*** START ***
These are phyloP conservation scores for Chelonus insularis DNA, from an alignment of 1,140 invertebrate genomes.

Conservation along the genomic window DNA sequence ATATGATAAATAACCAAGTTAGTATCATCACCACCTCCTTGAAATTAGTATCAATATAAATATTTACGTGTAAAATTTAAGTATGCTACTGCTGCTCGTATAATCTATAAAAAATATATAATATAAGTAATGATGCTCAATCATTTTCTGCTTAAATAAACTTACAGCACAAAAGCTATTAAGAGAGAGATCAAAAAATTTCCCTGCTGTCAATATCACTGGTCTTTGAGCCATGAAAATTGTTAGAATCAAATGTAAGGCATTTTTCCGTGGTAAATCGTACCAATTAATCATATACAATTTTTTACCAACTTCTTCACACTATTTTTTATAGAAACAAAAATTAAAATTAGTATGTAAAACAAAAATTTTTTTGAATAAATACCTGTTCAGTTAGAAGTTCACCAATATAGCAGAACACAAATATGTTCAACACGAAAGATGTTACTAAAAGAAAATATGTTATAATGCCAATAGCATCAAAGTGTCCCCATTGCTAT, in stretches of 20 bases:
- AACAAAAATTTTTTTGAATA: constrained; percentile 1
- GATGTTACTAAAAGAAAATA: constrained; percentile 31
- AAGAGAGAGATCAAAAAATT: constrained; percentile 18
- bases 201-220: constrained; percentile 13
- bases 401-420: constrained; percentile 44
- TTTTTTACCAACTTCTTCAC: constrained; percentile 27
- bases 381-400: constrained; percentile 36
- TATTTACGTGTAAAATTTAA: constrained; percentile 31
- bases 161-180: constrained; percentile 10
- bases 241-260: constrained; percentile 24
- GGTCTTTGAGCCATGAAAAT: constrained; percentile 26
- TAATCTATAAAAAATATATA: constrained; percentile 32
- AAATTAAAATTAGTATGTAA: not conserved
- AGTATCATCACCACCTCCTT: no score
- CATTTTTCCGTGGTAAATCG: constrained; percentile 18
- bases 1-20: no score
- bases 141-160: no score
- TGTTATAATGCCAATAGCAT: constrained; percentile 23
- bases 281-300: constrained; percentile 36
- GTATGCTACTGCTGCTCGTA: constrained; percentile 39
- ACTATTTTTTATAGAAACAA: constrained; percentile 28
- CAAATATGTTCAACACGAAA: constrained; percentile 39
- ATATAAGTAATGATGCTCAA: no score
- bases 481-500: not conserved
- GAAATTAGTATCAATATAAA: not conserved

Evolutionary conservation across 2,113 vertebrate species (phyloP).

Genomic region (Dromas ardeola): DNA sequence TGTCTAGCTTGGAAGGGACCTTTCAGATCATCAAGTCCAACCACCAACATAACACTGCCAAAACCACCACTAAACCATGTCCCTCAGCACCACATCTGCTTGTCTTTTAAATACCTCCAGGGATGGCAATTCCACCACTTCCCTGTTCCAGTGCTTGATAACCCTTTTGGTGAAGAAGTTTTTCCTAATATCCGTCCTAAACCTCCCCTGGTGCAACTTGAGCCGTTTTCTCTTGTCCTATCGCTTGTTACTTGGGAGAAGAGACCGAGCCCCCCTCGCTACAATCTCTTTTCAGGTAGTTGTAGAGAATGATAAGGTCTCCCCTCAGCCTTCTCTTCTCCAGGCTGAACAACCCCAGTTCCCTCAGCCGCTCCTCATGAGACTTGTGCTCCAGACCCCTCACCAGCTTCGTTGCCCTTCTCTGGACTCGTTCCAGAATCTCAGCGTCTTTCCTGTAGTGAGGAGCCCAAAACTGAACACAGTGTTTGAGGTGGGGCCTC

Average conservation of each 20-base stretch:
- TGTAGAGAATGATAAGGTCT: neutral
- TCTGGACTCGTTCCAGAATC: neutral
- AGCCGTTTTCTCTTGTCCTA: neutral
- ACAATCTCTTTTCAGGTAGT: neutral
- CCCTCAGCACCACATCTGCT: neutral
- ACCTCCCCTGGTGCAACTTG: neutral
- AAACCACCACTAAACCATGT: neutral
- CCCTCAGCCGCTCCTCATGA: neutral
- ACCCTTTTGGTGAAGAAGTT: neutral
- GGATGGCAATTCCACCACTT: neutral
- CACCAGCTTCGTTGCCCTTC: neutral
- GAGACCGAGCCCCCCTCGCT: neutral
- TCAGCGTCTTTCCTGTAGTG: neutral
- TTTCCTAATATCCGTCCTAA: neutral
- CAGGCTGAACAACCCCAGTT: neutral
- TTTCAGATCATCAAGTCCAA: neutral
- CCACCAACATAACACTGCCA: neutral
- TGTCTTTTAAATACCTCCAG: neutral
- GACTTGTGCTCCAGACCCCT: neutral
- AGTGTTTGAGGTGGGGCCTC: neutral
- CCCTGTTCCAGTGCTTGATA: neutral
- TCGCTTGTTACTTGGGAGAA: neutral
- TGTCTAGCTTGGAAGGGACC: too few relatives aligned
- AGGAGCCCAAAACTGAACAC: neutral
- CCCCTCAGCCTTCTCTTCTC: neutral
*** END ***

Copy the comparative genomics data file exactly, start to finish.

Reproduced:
These are phyloP conservation scores for Chelonus insularis DNA, from an alignment of 1,140 invertebrate genomes.

Conservation along the genomic window DNA sequence ATATGATAAATAACCAAGTTAGTATCATCACCACCTCCTTGAAATTAGTATCAATATAAATATTTACGTGTAAAATTTAAGTATGCTACTGCTGCTCGTATAATCTATAAAAAATATATAATATAAGTAATGATGCTCAATCATTTTCTGCTTAAATAAACTTACAGCACAAAAGCTATTAAGAGAGAGATCAAAAAATTTCCCTGCTGTCAATATCACTGGTCTTTGAGCCATGAAAATTGTTAGAATCAAATGTAAGGCATTTTTCCGTGGTAAATCGTACCAATTAATCATATACAATTTTTTACCAACTTCTTCACACTATTTTTTATAGAAACAAAAATTAAAATTAGTATGTAAAACAAAAATTTTTTTGAATAAATACCTGTTCAGTTAGAAGTTCACCAATATAGCAGAACACAAATATGTTCAACACGAAAGATGTTACTAAAAGAAAATATGTTATAATGCCAATAGCATCAAAGTGTCCCCATTGCTAT, in stretches of 20 bases:
- AACAAAAATTTTTTTGAATA: constrained; percentile 1
- GATGTTACTAAAAGAAAATA: constrained; percentile 31
- AAGAGAGAGATCAAAAAATT: constrained; percentile 18
- bases 201-220: constrained; percentile 13
- bases 401-420: constrained; percentile 44
- TTTTTTACCAACTTCTTCAC: constrained; percentile 27
- bases 381-400: constrained; percentile 36
- TATTTACGTGTAAAATTTAA: constrained; percentile 31
- bases 161-180: constrained; percentile 10
- bases 241-260: constrained; percentile 24
- GGTCTTTGAGCCATGAAAAT: constrained; percentile 26
- TAATCTATAAAAAATATATA: constrained; percentile 32
- AAATTAAAATTAGTATGTAA: not conserved
- AGTATCATCACCACCTCCTT: no score
- CATTTTTCCGTGGTAAATCG: constrained; percentile 18
- bases 1-20: no score
- bases 141-160: no score
- TGTTATAATGCCAATAGCAT: constrained; percentile 23
- bases 281-300: constrained; percentile 36
- GTATGCTACTGCTGCTCGTA: constrained; percentile 39
- ACTATTTTTTATAGAAACAA: constrained; percentile 28
- CAAATATGTTCAACACGAAA: constrained; percentile 39
- ATATAAGTAATGATGCTCAA: no score
- bases 481-500: not conserved
- GAAATTAGTATCAATATAAA: not conserved

Evolutionary conservation across 2,113 vertebrate species (phyloP).

Genomic region (Dromas ardeola): DNA sequence TGTCTAGCTTGGAAGGGACCTTTCAGATCATCAAGTCCAACCACCAACATAACACTGCCAAAACCACCACTAAACCATGTCCCTCAGCACCACATCTGCTTGTCTTTTAAATACCTCCAGGGATGGCAATTCCACCACTTCCCTGTTCCAGTGCTTGATAACCCTTTTGGTGAAGAAGTTTTTCCTAATATCCGTCCTAAACCTCCCCTGGTGCAACTTGAGCCGTTTTCTCTTGTCCTATCGCTTGTTACTTGGGAGAAGAGACCGAGCCCCCCTCGCTACAATCTCTTTTCAGGTAGTTGTAGAGAATGATAAGGTCTCCCCTCAGCCTTCTCTTCTCCAGGCTGAACAACCCCAGTTCCCTCAGCCGCTCCTCATGAGACTTGTGCTCCAGACCCCTCACCAGCTTCGTTGCCCTTCTCTGGACTCGTTCCAGAATCTCAGCGTCTTTCCTGTAGTGAGGAGCCCAAAACTGAACACAGTGTTTGAGGTGGGGCCTC

Average conservation of each 20-base stretch:
- TGTAGAGAATGATAAGGTCT: neutral
- TCTGGACTCGTTCCAGAATC: neutral
- AGCCGTTTTCTCTTGTCCTA: neutral
- ACAATCTCTTTTCAGGTAGT: neutral
- CCCTCAGCACCACATCTGCT: neutral
- ACCTCCCCTGGTGCAACTTG: neutral
- AAACCACCACTAAACCATGT: neutral
- CCCTCAGCCGCTCCTCATGA: neutral
- ACCCTTTTGGTGAAGAAGTT: neutral
- GGATGGCAATTCCACCACTT: neutral
- CACCAGCTTCGTTGCCCTTC: neutral
- GAGACCGAGCCCCCCTCGCT: neutral
- TCAGCGTCTTTCCTGTAGTG: neutral
- TTTCCTAATATCCGTCCTAA: neutral
- CAGGCTGAACAACCCCAGTT: neutral
- TTTCAGATCATCAAGTCCAA: neutral
- CCACCAACATAACACTGCCA: neutral
- TGTCTTTTAAATACCTCCAG: neutral
- GACTTGTGCTCCAGACCCCT: neutral
- AGTGTTTGAGGTGGGGCCTC: neutral
- CCCTGTTCCAGTGCTTGATA: neutral
- TCGCTTGTTACTTGGGAGAA: neutral
- TGTCTAGCTTGGAAGGGACC: too few relatives aligned
- AGGAGCCCAAAACTGAACAC: neutral
- CCCCTCAGCCTTCTCTTCTC: neutral